Warm weather has Primula kisoana showing more and more flowers.

Narcissus poeticus cultivars are lining the path up into the woods.
They include 'Felindre'. 'Cantabile', 'Old Pheasant Eye'. These
Division IX cultivars reliably return each year, and are favorites.

They all look very much alike, stamped with N. poeticus genes.

Not sure who this is, a nice Division I trumpet with pink cup.
The bulbs themselves don't care for a name, just grow and bloom.

Ditto this fluffy ruffled double, also white and salmon pink but
extra petals make it look like a ruffle filled petticoat, not a daffodil.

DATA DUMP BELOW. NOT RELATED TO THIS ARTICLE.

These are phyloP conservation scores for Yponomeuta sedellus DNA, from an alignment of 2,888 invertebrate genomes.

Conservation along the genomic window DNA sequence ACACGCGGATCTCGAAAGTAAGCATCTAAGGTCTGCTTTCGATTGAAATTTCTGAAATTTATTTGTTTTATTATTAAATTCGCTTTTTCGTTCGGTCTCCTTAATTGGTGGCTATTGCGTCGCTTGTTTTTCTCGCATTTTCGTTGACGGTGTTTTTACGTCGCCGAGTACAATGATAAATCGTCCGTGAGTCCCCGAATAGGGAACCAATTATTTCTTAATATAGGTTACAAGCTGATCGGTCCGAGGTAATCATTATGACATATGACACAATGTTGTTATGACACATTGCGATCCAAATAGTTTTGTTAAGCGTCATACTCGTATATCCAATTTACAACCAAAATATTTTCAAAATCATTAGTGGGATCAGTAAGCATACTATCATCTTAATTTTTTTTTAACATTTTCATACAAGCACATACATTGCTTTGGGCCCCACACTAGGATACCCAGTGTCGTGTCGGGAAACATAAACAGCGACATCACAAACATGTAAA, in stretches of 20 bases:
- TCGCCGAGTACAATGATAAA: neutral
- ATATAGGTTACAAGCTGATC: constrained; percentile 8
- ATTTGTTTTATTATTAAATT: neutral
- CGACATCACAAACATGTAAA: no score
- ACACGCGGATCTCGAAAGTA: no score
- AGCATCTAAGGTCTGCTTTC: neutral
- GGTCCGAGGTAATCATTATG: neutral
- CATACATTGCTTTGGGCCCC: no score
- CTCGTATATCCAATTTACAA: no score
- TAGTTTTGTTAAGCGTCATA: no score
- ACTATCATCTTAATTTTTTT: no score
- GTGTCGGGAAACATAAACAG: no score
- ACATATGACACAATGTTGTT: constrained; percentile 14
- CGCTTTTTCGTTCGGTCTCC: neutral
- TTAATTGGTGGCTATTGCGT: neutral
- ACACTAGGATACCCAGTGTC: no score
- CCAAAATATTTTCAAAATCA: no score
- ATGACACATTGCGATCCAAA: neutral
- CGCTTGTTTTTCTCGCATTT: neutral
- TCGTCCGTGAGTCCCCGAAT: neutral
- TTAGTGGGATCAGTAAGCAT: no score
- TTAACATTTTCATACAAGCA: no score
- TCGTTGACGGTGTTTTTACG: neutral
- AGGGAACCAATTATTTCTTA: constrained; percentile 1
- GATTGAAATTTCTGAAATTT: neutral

It's early in May which kinda, sorta, explains
why summer snowflake, Leucojum aestivum
has this name. It is later than L. vernum, in March.

Anemone blanda 'White Splendour' has that spelling because
it was named in England and that's their spelling. Priority, again.

Virginia bluebells, Mertensia virginica, dancing along a woodland path.

Almost open, Japanese Jack-in-the-pulpit,
Arisaema thunbergii variety urashima.

Green trillium, Trillium luteum just keeps getting bigger and bigger.

Broken umbrella plant, Syneilesis palmata, is running in my woods.
Seems happy enough here, far from its native haunts in Japan.

As the children's song goes: "Roses are red, dilly, dilly, violets are blue.
"If you love me, dilly, dilly, I will love you." Except not all violets are blue.

Judas tree, Cercis canadensis, is flowering hither and thither.
This, looking much the same, is a relative, Cercis chinensis.

Wednesday, 2 May 2018

I have several clumps of crown imperial,
Fritillaria imperialis. But this year there's
not much bloom. Shall fertilize, then wait